17 Bibliograhy Reference Book on CD-ROM: –“Water Buffaloes of Vietnam.” Grolier Multimedia Encyclopedia. CD-ROM. Danbury, CT: Grolier Interactive, TV or Radio Program: –“Vietnam, the Country.” Nightline in Primetime. ABC, KIRO, Seattle, WA. 24 Sept

18 Bibliograhy Internet Article: See the following sites if you forget: 2006/basic.html workshop/citmla.htm

19 Bibliograhy Internet Article: –Hoverson, Paul. “Life on Mir, or, roughing in on the ‘frontier.’ ” Florida Today: Space Online. 20 Aug Mar

20 Bibliograhy Internet Book: –Irving, Washington. The Adventures of Vincent. UWarchive. July Project Black Cat. 31 Aug 2004 .

21 Bibliograhy Internet –Library of Congress. “The Air War in Vietnam.” to the author. 8 Sept

22 Bibliograhy Internet Web Site: –Hadi, Abdul. “Origin of the Pan-Arab Colours.” FOTW: Flags of the World FOTW. 27 Mar .

23 Bibliograhy References from: –Gibaldi, Joseph. MLA Handbook for Writers of Research Papers. 6 th ed. New York: The Modern Language Association of America, 2003.

24 Bibliograhy The slide before this one was the last slide of the presentation. There is no need to go any further. You need to control your disappointment, as there will be more opportunities to take notes later in the third trimester.

25 Pan-Arab Colours Red –The Khawarij were the first Islamic group to emerge after the assassination of Caliph Uthman III, forming the first republican party in the early days of Islam. Their symbol was the red flag. Arab tribes who participated in the conquest of North Africa and Andalusia carried the red flag, which became the symbol of the Islamic rulers of Andalusia ( ). –In modern times, red symbolizes the Ashrafs [ie. Sharifians] of the Hijaz and the Hashemites, descendants of the Prophet. Quoted source: Abdul Hadi 1986 [hdi86].hdi86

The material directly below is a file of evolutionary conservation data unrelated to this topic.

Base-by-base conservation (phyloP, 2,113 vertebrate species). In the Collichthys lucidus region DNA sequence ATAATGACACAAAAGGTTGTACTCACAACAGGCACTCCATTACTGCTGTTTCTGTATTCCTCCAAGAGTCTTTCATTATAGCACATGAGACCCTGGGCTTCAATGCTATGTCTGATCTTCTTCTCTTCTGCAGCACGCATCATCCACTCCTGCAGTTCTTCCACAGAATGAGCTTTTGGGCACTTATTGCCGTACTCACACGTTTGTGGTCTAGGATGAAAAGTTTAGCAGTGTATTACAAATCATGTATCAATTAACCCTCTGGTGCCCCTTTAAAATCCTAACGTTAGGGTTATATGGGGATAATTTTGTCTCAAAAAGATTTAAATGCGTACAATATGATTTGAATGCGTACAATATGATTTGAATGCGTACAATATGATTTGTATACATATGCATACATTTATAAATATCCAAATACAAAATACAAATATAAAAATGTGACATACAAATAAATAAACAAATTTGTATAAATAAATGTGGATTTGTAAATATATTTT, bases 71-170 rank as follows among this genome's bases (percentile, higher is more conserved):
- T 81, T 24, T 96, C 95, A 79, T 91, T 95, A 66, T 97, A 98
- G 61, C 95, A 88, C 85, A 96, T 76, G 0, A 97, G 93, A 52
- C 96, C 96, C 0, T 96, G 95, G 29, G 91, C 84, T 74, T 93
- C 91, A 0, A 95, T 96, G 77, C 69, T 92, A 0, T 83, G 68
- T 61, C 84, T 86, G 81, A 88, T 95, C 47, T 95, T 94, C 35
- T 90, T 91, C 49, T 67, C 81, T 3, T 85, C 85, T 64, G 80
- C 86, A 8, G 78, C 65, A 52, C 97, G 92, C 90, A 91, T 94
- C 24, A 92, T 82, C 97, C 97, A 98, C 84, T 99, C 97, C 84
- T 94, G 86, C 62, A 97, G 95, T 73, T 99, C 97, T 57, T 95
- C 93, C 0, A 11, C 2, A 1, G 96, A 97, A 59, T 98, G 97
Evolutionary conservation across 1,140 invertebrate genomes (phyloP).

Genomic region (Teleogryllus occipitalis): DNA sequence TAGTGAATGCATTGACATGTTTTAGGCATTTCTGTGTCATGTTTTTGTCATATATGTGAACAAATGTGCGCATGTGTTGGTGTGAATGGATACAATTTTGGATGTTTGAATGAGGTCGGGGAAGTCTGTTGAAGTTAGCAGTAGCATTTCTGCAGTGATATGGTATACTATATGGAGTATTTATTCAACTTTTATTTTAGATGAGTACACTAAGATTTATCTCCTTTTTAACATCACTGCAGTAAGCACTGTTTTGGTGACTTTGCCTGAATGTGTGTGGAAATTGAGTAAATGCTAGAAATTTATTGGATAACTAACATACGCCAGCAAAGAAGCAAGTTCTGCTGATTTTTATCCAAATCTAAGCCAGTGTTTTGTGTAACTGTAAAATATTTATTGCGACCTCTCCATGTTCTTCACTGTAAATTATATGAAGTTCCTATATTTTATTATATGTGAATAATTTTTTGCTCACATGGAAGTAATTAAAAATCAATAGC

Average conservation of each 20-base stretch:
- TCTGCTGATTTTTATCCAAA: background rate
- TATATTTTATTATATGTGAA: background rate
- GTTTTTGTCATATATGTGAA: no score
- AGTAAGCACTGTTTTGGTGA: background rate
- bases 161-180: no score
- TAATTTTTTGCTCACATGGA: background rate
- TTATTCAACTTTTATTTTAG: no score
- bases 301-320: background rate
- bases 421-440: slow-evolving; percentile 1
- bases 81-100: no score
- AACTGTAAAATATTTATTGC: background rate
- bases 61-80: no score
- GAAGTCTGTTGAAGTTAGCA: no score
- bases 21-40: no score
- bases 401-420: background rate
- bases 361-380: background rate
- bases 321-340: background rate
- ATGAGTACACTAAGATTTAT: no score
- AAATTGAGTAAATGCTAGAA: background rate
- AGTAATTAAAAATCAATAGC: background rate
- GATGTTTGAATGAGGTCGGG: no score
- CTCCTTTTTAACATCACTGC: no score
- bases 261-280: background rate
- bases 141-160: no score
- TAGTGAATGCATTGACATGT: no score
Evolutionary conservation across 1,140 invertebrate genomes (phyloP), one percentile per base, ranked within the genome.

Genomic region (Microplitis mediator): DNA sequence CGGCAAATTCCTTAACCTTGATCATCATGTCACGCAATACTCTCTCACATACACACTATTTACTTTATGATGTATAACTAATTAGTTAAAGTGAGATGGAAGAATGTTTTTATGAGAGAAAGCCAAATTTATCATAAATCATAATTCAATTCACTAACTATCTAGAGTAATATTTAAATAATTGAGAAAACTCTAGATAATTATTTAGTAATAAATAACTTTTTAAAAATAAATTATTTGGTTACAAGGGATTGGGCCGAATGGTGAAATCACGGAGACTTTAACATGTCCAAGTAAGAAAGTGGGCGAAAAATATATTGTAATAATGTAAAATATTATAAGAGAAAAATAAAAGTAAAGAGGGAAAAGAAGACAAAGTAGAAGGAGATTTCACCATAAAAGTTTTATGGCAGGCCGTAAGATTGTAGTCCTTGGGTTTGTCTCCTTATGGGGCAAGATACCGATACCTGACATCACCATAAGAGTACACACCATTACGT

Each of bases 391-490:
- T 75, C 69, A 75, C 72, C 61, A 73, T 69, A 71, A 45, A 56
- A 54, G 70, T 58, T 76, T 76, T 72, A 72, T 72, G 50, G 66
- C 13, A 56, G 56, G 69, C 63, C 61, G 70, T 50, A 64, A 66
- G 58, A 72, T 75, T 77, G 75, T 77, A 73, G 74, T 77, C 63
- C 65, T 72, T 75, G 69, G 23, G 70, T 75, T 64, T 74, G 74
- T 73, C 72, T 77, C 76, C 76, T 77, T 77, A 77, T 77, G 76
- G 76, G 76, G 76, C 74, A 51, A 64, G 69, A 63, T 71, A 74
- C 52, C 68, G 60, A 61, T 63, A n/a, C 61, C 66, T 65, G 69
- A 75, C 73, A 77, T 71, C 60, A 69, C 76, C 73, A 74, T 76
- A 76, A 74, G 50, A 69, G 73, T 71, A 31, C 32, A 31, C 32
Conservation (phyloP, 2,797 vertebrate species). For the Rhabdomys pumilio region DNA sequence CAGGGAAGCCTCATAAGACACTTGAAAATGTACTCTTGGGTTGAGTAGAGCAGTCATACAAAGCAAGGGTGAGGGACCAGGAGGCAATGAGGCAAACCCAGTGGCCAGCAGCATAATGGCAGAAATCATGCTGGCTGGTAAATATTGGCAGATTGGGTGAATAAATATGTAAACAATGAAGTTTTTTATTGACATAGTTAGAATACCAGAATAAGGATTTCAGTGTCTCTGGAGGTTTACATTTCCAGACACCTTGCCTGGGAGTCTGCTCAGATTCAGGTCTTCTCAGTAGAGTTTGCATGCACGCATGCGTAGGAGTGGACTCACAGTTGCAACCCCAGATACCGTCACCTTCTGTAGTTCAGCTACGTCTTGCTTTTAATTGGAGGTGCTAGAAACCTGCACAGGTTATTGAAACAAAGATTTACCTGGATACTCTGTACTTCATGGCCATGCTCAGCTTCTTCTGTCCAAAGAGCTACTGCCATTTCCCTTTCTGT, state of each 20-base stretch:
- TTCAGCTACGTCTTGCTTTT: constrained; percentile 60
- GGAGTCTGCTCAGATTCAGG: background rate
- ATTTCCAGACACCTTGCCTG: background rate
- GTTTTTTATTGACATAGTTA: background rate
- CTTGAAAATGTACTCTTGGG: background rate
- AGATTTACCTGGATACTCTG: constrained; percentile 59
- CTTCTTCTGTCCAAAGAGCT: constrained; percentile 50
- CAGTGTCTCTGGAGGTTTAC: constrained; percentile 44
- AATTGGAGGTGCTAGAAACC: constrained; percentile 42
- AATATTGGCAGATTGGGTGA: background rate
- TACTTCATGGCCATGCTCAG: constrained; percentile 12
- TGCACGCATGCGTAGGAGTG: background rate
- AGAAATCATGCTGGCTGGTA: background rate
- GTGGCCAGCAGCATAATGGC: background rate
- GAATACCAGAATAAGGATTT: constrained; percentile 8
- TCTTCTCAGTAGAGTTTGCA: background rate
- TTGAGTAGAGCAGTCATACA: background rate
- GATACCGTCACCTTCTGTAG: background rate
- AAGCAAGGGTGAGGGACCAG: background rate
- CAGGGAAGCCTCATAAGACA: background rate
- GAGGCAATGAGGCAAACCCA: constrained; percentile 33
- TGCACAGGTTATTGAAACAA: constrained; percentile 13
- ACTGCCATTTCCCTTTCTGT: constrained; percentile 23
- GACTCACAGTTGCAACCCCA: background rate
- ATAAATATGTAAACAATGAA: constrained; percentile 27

26 Pan-Arab Colours Green: The Fatimid Dynasty ( ), North Africa –The Fatimid Dynasty was founded in Morocco by Abdullah Al-Mahdi, and went on rule all of North Africa. They took green as their color, to symbolize their allegiance to Ali, the Prophet's cousin, who was once wrapped in a green coverlet in place of the Prophet in order to thwart an assassination attempt. Quoted source: Abdul Hadi 1986 [hdi86].hdi86

27 Pan-Arab Colours White: The Umayyad Dynasty ( ), Damascus –The Umayyads ruled for ninety years, taking white as their symbolic color as a reminder of the Prophet's first battle at Badr, and to distinguish themselves from the Abbasids, by using white, rather than black, as their color of mourning. Mu'awia Ibn Abi Sufian ( ), founder of the Umayyad state, proclaimed himself Caliph of Jerusalem. Quoted source: Abdul Hadi 1986 [hdi86].hdi86

28 Pan-Arab Colours Black: The Prophet Mohammad ( ) –In the seventh century, with the rise of Islam and subsequent liberation of Mecca, two flags - one white, one black - were carried. On the white flag was written, "There is no god but God (Allah) and Mohammad is the Prophet of God." –In pre-Islamic times, the black flag was a sign of revenge. It was the color of the headdress worn when leading troops into battle. Both black and white flags were placed in the mosque during Friday prayers. –The Abbasid Dynasty ( ), ruling from Baghdad, took black as a symbol of mourning for the assassination of relatives of the Prophet and in remembrance of the Battle of Karbala. Quoted source: Abdul Hadi 1986 [hdi86].hdi86